Love in a Time of Digital

My father entered the room to find his boyhood copy of Gerry and the Pacemakers Greatest Hits blaring. The floor was littered with records – some out of their protective jackets, some carelessly stacked on top of one another, and some still in a bin waiting to be played. At the epicenter of the mess were his stereo system and his four-year-old son. His face grew red with displeasure – he had taught me how to use his turntable and invited me to explore his trove of music, but had apparently forgotten to stress the importance of caring for the records. I do not recall exactly what happened after my old man walked in – perhaps it is of no consequence, or perhaps I am suppressing it. Either way, I have since treated vinyl as a precious commodity, even as cassette tapes, compact discs, MiniDiscs, personal computers, and iPods have sought to make the medium completely obsolete.

A number of months ago, I was searching through the bargain bins at a local record store when I found an interesting piece: a nearly-pristine original copy of the soundtrack to Black Orpheus, considered by many to be the record that launched Jobim, Bossa Nova, and American fascination with Brazilian music. I stared in disbelief. Here in the dollar bin was a historical document – the beginning of a cultural movement – flanked by an 80’s Ozzy Osbourne LP and a ruined copy of The Dark Side of the Moon. It’s not just the obscure records, either. Just weeks earlier, I had a similar shocking experience at another bargain rack, this one involving an original Veejay imprint of Introducing the Beatles, one of the first Beatles LPs available in America.

Of course, the contents of Black Orpheus and Introducing the Beatles are readily available on CD. This is irrelevant – to compare an original vinyl pressing of a record to its CD analog is to compare a first edition Hemingway to a modern soft-cover edition. The content is essentially identical (or, in some cases, enhanced), but gone is the sense of historic significance. A compact disc – like an mp3 file, a cassette tape, or (gasp) eight-track – is merely a medium of convenience. In the immortal words of Ron Popeil, you set it and forget it.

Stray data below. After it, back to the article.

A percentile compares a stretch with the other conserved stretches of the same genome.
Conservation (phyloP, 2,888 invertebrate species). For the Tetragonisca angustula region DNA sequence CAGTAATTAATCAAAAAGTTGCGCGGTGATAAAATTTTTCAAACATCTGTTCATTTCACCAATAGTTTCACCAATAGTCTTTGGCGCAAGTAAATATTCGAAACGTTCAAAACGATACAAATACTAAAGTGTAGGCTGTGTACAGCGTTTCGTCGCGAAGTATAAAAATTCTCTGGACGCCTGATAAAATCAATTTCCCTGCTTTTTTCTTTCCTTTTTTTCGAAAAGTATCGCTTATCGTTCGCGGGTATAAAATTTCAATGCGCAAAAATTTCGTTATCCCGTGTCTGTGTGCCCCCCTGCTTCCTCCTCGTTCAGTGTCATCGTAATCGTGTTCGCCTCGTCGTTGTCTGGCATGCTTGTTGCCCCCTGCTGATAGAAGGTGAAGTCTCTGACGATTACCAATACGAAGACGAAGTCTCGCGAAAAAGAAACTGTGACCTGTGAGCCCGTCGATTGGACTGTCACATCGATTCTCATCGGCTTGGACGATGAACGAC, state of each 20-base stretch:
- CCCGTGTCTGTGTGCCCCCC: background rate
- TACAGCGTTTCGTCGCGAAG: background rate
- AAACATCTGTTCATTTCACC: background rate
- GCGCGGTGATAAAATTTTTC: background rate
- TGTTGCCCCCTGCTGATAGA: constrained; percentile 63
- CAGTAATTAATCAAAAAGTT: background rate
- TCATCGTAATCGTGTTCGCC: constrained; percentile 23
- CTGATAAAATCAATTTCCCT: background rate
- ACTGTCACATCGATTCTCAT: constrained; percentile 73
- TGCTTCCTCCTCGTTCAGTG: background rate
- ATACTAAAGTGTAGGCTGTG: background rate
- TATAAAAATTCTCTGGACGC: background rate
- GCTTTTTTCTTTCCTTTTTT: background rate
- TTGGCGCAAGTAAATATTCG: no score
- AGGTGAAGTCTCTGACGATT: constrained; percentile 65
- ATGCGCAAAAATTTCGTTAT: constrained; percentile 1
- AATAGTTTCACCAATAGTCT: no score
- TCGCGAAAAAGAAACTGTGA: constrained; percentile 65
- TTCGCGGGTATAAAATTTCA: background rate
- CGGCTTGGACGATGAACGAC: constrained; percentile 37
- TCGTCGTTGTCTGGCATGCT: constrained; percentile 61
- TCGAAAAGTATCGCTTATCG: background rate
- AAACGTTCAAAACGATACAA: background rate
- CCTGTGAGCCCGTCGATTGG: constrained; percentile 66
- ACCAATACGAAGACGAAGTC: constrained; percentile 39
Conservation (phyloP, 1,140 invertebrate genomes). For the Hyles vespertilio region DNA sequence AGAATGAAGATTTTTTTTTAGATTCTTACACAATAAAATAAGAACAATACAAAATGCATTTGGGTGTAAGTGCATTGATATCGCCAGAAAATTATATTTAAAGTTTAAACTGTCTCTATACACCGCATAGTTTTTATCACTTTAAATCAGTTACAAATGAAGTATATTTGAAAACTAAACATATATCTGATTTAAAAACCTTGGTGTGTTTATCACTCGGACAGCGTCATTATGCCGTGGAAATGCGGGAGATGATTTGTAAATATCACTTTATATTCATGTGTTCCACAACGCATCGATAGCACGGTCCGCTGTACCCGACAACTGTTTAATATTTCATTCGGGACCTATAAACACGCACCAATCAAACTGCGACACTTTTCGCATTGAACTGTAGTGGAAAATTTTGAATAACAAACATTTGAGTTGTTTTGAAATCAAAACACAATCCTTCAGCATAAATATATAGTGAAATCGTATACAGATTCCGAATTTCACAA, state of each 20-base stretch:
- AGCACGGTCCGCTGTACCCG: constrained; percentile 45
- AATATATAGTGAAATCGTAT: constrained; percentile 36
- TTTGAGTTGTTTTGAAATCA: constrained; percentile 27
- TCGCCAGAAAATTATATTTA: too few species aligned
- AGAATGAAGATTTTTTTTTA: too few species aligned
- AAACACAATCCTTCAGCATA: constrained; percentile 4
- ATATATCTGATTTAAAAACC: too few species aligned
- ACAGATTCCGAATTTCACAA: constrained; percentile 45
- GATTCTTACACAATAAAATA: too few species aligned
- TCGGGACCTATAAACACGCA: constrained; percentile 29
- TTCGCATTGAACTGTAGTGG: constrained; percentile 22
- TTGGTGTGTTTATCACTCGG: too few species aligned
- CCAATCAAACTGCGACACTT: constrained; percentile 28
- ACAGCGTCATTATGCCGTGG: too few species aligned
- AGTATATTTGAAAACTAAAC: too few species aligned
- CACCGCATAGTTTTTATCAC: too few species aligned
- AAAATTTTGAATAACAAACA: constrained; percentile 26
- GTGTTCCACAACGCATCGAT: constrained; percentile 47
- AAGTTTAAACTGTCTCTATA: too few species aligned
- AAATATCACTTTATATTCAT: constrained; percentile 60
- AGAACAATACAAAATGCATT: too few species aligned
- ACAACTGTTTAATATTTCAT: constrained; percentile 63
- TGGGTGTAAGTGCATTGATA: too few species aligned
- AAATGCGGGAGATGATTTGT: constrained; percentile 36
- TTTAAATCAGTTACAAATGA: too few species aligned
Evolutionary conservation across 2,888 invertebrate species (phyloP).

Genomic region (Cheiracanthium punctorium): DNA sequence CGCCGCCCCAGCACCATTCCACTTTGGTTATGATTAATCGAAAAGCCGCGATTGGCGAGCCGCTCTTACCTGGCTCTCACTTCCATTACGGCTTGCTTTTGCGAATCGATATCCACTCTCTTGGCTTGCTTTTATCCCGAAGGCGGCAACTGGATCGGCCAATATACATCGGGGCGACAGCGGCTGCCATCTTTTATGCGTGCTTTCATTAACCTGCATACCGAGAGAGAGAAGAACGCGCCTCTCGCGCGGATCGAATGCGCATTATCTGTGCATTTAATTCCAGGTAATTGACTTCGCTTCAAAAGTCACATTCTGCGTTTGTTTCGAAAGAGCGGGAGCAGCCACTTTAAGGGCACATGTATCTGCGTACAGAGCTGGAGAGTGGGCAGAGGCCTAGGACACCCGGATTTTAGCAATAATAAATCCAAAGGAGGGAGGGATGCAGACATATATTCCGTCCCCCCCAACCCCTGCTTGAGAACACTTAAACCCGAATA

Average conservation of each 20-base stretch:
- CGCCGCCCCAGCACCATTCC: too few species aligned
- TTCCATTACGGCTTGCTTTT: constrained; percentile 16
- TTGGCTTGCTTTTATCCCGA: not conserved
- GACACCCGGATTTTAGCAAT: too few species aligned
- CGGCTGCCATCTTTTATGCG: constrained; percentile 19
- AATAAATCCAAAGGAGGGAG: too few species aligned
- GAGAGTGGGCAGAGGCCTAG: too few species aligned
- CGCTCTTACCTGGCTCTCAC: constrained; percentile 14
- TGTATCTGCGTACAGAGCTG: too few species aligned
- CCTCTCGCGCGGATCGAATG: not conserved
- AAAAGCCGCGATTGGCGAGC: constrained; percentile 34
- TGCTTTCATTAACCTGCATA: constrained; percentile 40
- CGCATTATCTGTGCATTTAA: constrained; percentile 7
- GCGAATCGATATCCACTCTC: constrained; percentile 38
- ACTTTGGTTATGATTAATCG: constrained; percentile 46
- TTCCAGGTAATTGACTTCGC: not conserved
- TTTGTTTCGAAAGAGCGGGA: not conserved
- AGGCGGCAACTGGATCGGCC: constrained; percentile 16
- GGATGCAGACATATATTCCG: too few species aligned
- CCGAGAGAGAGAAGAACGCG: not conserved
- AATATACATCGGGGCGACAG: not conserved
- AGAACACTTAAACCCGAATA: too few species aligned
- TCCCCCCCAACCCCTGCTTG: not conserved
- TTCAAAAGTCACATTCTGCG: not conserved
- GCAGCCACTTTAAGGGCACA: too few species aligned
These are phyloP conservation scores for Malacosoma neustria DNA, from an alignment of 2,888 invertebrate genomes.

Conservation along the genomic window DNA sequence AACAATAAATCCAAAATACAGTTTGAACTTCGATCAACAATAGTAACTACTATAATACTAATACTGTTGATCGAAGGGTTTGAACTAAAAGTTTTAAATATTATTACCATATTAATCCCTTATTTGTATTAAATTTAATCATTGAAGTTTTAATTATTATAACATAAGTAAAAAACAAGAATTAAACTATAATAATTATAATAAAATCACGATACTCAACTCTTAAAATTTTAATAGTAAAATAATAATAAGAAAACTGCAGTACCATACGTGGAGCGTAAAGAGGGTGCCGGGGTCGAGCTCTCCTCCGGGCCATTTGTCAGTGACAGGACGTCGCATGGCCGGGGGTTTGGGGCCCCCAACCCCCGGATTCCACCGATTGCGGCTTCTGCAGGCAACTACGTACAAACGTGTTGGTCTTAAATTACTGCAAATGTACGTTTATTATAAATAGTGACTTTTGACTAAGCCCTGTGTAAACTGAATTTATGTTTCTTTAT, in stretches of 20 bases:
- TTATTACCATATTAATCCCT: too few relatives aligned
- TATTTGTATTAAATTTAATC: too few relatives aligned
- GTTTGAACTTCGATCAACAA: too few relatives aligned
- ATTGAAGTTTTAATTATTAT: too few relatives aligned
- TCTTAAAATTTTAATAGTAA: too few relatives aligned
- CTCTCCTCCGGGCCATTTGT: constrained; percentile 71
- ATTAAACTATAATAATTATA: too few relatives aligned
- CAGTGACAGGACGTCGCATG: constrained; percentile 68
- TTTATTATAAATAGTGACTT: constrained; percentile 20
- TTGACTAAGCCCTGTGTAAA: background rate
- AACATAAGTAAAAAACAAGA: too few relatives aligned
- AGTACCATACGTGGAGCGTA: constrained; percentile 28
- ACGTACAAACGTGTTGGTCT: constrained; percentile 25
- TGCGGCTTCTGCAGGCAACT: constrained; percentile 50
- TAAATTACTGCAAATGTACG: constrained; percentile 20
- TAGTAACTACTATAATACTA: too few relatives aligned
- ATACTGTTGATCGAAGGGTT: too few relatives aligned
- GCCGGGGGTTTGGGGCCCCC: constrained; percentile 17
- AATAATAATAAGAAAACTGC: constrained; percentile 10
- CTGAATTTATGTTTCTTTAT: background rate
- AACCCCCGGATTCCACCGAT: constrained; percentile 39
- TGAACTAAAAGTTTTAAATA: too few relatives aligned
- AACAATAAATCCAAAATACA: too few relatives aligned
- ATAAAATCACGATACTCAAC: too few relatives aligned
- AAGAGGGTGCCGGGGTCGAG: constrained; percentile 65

Conversely, vinyl is the only medium in existence that demands some degree of active listening. Time must be devoted to caring for one’s turntable and wax collection. The acts of calibrating tone arms, replacing styli, carefully removing dust from albums, and gently placing records in their sleeves make for an intimate connection between media and listener. Such a tangible connection to the media seems to increase its preciousness. Since the listener’s enjoyment of his favorite albums is directly related to the physical integrity of those albums, the music becomes something to be cherished and preserved. You won’t be finding LPs carelessly strewn about the back seat of somebody’s car in the blazing summer heat. Additionally, the non-portability of a record means that its contents cannot be easily relegated to “background music” status. One cannot run on an elliptical machine or mow the lawn with a turntable strapped to his waistline.

The bottom, I am told, is falling out from under the vinyl market. I cannot provide evidence to the contrary – aside from my experiences with cheap vinyl, I have recently witnessed the closing of Finyl Vinyl, my preferred Manhattan record enclave. I wonder if the lack of respect for vinyl is tied to a lack of respect for the history of music in general. Most of us see music as ubiquitous commodity rather than art, and for good reason – it provides the backdrop for our commercials, shopping excursions, subway rides, and leisure activities. We seem lost without it, yet few appreciate where it came from. In fifty years, the people who have heard the Beatles on the tinny speakers of a mono turntable will be few and far between. Who will remember that albums were comprised of A and B sides, not 74 minutes of continuous music? Who will remember the sensation of flipping through liner notes in record stores? With the continuing rapid digitalization, who will remember that music even came on a physical medium in the first place? Who will care?

I began collecting vinyl to recapture forgotten awe. The rumble of a record on a turntable is enough to send me back to my earliest moments as a music consumer. Perhaps more importantly, it provides me with a link to the earliest moments of modern music consumerism, period.

Let the bottom fall out from the vinyl market. I’ll be standing diligently underneath, waiting to catch whatever falls.

Stephen Press is a producer, critic, and songwriter based out of New York City. He is the author of the daily blog MP3some and records under the name of Nick Adams.

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